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Project Nourish: Utilizing Food Pantries as an Entry Point for addressing a variety of needs in rural southern Arizona

Updated: May 6

During the COVID 19 pandemic, SEAHEC collaborated with numerous agencies throughout southern Arizona to combat the pandemic, providing health education and outreach to those most in need.  Out of that work, our relationship with Graham County Health Department, the Gila Valley Food Coalition and a variety of local agencies in Graham ad Greenlee Counties was strengthened.  One of the negative effects of the pandemic, was the increase in food insecure communities and families in our service area. In a collaborative effort to address the related issues of nutrition, food insecurity and other economic factors,  the Gila Valley Food Coalition asked SEAHEC to work together in responding to a Thriving Communities grant of the Community Food Bank of Southern Arizona.  SEAHEC, Graham County Health Department and GVFC conceptualized food pantries as an entry point for other social services, empowering pantry guests to address a variety of needs in addition to food.




 

Specific objectives of the project included:

  1. Increase health and nutrition education and referral to ancillary services, including providing nutrition and health education to senior centers in Graham and Greenlee counties;

  2. Increase use of pantry food being distributed;

  3. Work with health department to update available resources and services in the Gila Valley;

  4. Outreach to raise awareness of existing services; and

  5. Identify barriers to obtaining health insurance and help pantry guests apply for health care plans.

 




Over the past year, SEAHEC has strengthened its work with community partners and provided a variety of services at pantries including:  St. Vincent de Paul; Duncan Food Pantry; Clifton/Morenci Food Pantry; Clifton, Safford and Duncan Senior Centers.  We have reached over 1,500 people during this program year, through pantries outreach events and senior centers, empowering them through resource sharing, nutrition education, service referrals and more.  According to a survey of pantry guests, one of their most appreciated activities has been the sharing of recipes and food demonstrations with those food and produce provided during pantry distributions.  With SEAHEC CHWs offering tasty and low-cost meals, pantry guests are then inspired to utilize pantry products in nutritious and creative ways.  SEAHEC CHWs provide printed recipes , in English and Spanish and guests have returned to inform us how they had indeed prepared these foods for their families.  At the same time, through informing pantry guests of available health services, pantry guests are now availing both primary health and mental health services, and ancillary services such as diaper distributions, utility assistance and resources for the homeless.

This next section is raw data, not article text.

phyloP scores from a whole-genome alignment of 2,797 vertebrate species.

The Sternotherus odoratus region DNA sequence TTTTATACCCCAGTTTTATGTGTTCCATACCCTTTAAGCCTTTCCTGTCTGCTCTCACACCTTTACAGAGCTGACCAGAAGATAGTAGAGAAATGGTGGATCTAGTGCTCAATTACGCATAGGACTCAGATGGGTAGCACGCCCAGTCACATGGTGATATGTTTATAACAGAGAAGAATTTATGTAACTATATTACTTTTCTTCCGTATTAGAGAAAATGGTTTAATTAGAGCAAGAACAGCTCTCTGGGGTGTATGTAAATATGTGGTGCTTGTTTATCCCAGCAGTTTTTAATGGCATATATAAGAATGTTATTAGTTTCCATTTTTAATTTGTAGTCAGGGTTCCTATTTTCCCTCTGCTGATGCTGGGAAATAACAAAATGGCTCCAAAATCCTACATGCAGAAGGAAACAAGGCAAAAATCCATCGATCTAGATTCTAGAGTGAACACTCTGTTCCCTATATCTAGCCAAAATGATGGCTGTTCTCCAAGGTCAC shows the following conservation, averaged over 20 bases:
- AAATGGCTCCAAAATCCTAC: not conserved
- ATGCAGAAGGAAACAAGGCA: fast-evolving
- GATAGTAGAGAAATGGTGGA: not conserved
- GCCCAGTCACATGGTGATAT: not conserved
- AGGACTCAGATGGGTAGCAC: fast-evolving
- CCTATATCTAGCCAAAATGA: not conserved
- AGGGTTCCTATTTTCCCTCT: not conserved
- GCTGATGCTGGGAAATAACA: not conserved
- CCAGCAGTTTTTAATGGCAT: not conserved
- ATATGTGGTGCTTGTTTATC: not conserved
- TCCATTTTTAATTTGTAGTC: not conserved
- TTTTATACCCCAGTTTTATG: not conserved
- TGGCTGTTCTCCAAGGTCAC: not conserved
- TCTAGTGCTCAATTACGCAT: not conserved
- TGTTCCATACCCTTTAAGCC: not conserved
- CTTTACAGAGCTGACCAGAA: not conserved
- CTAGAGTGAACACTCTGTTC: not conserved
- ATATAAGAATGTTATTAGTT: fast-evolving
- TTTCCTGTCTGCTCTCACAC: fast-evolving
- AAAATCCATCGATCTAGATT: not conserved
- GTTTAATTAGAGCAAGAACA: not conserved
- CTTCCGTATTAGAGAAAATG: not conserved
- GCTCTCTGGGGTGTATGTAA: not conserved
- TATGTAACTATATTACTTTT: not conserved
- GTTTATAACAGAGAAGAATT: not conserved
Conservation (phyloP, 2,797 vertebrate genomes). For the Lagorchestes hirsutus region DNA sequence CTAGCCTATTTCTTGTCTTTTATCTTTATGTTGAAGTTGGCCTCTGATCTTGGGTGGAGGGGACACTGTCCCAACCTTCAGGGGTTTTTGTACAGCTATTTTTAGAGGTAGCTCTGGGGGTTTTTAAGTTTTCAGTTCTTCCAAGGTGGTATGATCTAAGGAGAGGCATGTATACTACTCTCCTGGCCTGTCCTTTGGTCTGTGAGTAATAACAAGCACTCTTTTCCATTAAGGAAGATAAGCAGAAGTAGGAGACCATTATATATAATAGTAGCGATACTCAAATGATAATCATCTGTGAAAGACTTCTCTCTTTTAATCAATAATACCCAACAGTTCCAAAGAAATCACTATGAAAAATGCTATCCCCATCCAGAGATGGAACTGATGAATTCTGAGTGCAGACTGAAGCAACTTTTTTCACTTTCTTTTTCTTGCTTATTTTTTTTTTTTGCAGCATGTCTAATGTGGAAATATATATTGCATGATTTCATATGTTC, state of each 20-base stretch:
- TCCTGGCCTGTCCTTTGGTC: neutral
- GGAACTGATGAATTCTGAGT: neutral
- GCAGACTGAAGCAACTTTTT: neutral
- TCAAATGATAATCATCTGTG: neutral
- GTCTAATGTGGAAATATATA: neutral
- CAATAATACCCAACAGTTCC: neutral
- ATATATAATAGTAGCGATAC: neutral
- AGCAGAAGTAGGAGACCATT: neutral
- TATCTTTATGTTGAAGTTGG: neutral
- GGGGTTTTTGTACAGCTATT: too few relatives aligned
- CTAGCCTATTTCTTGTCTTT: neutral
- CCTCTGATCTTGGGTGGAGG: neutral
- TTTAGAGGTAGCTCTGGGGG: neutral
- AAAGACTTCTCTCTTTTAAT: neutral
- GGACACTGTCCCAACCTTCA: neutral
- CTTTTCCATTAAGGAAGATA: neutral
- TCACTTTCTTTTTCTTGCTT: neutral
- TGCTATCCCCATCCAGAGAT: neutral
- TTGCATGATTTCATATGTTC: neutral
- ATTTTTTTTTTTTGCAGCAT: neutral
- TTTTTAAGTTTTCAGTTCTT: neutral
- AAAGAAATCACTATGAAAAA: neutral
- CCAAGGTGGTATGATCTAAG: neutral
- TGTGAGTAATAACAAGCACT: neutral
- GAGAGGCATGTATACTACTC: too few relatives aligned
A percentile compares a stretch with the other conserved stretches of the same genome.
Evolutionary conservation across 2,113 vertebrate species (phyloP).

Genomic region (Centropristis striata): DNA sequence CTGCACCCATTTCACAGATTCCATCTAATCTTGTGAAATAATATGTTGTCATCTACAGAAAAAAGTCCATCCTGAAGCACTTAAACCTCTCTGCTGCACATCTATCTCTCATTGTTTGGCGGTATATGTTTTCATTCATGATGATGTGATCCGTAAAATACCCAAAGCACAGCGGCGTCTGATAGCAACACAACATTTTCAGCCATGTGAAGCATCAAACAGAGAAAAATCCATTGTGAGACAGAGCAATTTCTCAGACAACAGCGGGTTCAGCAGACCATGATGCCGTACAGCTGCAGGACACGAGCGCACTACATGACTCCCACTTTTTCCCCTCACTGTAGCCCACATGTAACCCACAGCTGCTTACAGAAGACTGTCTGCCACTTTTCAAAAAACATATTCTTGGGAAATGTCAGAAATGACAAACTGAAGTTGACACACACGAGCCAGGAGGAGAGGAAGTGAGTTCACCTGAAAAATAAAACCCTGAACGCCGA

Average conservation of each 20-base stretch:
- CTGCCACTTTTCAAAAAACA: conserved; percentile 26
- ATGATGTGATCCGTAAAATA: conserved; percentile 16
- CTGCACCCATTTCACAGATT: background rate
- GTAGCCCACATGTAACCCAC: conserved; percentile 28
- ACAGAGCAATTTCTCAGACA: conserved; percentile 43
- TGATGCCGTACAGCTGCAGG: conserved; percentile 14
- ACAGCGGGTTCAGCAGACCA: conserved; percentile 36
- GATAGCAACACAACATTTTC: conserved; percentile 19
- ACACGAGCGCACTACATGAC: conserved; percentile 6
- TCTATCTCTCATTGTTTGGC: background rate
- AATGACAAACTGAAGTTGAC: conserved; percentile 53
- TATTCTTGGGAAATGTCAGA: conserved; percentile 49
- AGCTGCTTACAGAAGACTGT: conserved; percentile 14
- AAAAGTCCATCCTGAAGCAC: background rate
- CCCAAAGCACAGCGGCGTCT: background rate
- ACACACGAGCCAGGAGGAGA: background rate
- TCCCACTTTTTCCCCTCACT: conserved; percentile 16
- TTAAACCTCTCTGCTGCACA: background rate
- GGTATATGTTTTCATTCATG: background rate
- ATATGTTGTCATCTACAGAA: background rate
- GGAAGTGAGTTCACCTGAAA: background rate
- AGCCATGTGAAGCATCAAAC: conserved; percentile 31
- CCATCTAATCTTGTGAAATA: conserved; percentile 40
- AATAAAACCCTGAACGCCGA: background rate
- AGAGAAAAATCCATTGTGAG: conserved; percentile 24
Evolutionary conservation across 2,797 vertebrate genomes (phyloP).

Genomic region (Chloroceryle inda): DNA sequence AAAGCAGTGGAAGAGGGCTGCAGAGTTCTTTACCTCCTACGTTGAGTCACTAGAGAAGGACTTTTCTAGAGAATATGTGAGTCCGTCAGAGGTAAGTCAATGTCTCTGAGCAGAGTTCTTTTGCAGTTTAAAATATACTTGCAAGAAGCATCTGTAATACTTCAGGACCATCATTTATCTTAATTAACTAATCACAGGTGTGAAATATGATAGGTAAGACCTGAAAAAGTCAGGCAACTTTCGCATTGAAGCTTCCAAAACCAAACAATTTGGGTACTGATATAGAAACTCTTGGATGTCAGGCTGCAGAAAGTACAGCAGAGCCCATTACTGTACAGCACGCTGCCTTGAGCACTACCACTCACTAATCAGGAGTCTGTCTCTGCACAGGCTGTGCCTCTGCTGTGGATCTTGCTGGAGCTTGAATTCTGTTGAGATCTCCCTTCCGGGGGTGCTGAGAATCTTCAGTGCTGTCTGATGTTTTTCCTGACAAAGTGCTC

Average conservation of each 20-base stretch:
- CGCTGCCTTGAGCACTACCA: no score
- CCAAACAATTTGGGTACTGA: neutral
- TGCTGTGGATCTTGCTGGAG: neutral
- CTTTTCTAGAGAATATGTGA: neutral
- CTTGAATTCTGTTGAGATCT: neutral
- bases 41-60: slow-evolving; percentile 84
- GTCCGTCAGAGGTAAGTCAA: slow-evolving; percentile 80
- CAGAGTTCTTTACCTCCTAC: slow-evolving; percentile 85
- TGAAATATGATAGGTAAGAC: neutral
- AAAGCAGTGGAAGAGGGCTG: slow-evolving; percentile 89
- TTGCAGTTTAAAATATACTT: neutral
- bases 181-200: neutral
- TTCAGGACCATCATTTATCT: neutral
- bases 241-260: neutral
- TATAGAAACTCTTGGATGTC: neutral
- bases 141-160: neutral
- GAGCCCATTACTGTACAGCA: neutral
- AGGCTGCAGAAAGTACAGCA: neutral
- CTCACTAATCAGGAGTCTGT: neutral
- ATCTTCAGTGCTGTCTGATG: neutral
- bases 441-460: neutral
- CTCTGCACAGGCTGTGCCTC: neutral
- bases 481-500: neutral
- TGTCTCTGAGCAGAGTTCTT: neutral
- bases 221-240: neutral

Erin Sol, SEAHEC Community Health Worker, shares her thoughts on the impact of Project Nourish:


“As a CHW working in the community, it is rewarding to engage with community members face to face, listening to their stories and responding with empathy and that human connection that is often times missing with today’s society.
At the same time, as CHWs we have been able to provide valuable service including our nutrition education and recipes and connecting our community members with much needed services such as rental and utility assistance. Many people in our rural communities are struggling economically and our assistance has empowered them to respond to their struggles. “

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